OTHER LETTERS: Hebrews
So let us confidently approach the throne of grace to receive mercy and favor and to find help in the time of need.
When was the last time you boldly approached God, handing over your needs, asking for help? Usually we take the approach the animated God complains about in Monty Python and the Holy Grail: a bunch of moaning and groveling and saying “I’m not worthy.” Okay, since we know we are sinners in need of God’s grace, how can we approach the “throne of grace” boldly? Isn’t that presumptuous? The reason we can, according to the author of the letter to the Hebrews, is because in Christ we have a high priest who has suffered along with us and who understands us.
While it is uncertain who the writer of this epistle is (definitely not St. Paul), or which particular Christian community is being addressed, it is certain from the text that the community is one beset with a number of problems. These were Christians facing persecution in the outer world and dealing with burn-out within the community. These are problems many churches can relate to today, especially when it comes to internal fatigue. Hebrews is structured less as a letter, as it is missing the introductory greetings and messages, and more as a sermon sent to a distant group of followers.
In the same way a sermon would, the epistle refers extensively to Scripture. One interesting reference is to Christ as a priest in the order of Melchizedek. Because Jesus was not a Levite, he could not have been an ordinary priest in the Jewish tradition; but he is given a special priesthood like Melchizedek. Hebrews makes the point very clear that in Christ we have a high priest who is compassionate and who brings forth the new covenant (this “new covenant” thinking is controversial today— see supersessionism).
It would have been very important for the Christians of the time to hear that Jesus is close to them and understanding of them. In difficult times the potential for a fall from faith is great. The writer of this sermon is attempting to prevent such a crisis of faith, and spends a good amount of time reminding the people of examples of faith— Noah, the patriarchs of Genesis, Abraham, others.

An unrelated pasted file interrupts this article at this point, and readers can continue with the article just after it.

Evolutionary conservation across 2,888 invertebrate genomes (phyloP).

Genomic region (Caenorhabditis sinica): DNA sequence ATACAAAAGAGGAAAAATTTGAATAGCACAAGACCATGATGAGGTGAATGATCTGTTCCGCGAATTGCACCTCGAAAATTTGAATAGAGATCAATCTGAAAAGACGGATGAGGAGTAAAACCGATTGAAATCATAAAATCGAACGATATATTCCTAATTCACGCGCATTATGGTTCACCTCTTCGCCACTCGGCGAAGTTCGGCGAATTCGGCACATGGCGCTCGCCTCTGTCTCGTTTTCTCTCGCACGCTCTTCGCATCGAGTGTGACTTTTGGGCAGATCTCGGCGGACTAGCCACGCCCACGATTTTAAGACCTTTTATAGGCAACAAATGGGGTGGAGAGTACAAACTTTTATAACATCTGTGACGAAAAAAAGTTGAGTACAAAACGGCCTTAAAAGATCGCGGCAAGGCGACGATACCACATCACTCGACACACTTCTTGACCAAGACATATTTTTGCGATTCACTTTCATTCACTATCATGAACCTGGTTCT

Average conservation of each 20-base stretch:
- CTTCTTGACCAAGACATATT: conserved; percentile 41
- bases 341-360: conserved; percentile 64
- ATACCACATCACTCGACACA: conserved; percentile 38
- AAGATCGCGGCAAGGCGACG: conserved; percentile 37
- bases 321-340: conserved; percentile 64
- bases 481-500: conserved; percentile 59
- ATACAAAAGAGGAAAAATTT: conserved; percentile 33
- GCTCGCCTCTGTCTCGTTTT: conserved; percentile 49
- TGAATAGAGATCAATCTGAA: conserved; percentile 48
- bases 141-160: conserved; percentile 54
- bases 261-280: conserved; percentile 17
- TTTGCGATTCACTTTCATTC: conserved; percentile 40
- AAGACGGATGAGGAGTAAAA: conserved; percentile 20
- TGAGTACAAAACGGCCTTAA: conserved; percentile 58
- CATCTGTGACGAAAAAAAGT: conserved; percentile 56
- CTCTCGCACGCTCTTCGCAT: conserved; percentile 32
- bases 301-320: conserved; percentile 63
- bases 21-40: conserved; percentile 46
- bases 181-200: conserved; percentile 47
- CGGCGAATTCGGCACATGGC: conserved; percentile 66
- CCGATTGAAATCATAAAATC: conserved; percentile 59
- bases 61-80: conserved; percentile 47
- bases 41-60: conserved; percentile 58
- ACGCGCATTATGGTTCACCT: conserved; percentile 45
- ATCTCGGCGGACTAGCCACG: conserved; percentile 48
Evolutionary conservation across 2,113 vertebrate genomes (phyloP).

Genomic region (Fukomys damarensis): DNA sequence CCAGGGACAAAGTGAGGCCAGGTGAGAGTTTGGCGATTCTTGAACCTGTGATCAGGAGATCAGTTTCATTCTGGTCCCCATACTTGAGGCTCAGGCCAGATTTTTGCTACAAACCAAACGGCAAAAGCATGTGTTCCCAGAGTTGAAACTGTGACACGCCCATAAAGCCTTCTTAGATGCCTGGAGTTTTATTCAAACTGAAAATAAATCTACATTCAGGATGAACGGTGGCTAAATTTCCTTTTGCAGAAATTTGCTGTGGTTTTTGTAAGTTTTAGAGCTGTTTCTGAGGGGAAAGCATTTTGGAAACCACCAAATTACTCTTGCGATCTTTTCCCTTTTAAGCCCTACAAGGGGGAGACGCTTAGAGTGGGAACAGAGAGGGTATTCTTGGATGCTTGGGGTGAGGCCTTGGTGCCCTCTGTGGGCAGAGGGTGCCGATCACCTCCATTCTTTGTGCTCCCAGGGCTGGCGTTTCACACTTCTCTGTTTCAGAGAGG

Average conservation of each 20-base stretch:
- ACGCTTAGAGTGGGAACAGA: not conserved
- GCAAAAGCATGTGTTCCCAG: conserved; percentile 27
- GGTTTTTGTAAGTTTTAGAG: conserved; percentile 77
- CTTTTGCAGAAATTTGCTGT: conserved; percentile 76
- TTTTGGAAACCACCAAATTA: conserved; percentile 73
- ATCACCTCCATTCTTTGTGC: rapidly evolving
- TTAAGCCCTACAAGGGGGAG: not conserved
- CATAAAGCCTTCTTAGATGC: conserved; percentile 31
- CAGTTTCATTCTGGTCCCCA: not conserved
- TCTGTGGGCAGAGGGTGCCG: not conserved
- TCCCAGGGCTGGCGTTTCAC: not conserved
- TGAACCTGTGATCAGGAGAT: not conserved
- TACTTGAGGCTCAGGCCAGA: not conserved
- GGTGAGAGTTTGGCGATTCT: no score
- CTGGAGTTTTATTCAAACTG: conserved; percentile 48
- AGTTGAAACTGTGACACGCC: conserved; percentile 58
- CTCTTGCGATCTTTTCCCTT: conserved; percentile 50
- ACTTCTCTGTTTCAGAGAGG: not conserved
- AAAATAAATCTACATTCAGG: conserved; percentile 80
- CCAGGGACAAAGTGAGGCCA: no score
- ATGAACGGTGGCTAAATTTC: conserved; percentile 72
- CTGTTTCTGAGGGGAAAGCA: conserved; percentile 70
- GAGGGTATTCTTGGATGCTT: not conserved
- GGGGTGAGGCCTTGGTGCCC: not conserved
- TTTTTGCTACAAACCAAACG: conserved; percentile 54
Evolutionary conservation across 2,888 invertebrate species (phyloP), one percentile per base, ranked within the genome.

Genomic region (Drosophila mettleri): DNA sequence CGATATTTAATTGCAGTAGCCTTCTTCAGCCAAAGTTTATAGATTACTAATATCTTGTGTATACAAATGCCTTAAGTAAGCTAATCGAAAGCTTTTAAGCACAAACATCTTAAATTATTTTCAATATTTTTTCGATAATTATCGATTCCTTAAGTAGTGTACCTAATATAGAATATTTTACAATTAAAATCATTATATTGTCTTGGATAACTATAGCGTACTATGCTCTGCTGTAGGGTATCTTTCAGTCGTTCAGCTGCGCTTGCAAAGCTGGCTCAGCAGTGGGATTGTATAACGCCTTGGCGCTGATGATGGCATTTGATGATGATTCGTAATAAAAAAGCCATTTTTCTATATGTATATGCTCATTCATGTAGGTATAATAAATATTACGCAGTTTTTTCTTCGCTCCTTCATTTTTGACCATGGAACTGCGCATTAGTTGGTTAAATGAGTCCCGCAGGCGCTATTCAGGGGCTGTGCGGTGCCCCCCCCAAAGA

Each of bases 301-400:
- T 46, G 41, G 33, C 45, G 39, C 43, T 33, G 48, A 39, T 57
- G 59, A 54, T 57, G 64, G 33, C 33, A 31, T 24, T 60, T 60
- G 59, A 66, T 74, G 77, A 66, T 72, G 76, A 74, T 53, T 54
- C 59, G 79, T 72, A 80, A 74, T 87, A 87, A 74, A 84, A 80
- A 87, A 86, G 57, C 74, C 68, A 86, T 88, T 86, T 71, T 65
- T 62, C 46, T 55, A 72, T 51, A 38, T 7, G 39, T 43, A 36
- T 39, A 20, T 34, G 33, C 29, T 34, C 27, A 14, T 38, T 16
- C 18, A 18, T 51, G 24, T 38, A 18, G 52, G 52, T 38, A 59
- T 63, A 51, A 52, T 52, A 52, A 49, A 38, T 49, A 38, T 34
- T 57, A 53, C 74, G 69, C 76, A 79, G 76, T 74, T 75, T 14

The letter makes the point that it is because Jesus was human that divine salvation can be offered to his followers, for in becoming human he suffered humiliation and death. The seemingly contradictory relation between death and eternal life, and humiliation and glory, is at the heart of Christianity, and here the author emphasizes these ideas. Christ became lower than the angels in order to receive the greatest glory through death and resurrection.
The challenge to renew and commit to one’s faith given in the letter to the Hebrews is a challenge faced by a large number of Christians today. It is when we are most exhausted, worried, and worn out that it is important to come, not tentatively, but boldly before the throne to receive grace.
In Genesis 14:18-20, Melchizedek is the king of Salem, also called “a priest of God Most High.” He offers bread and wine to praise God and celebrate Abraham’s victory over his enemies. In Christian thinking, the incident is seen as a precursor to the Eucharist.
The line of thinking present in the letter to the Hebrews and much later Christian thought that the covenant established by Jesus takes the place of the covenant God made with Moses and the Israelites at Mount Sinai. In contemporary times, evangelical Christians still hold to this while Catholic teaching (along with some mainline Protestant groups) has rejected it. Pope John Paul II has said that the covenant of God with the Jews is still in effect since God doesn’t break his promises.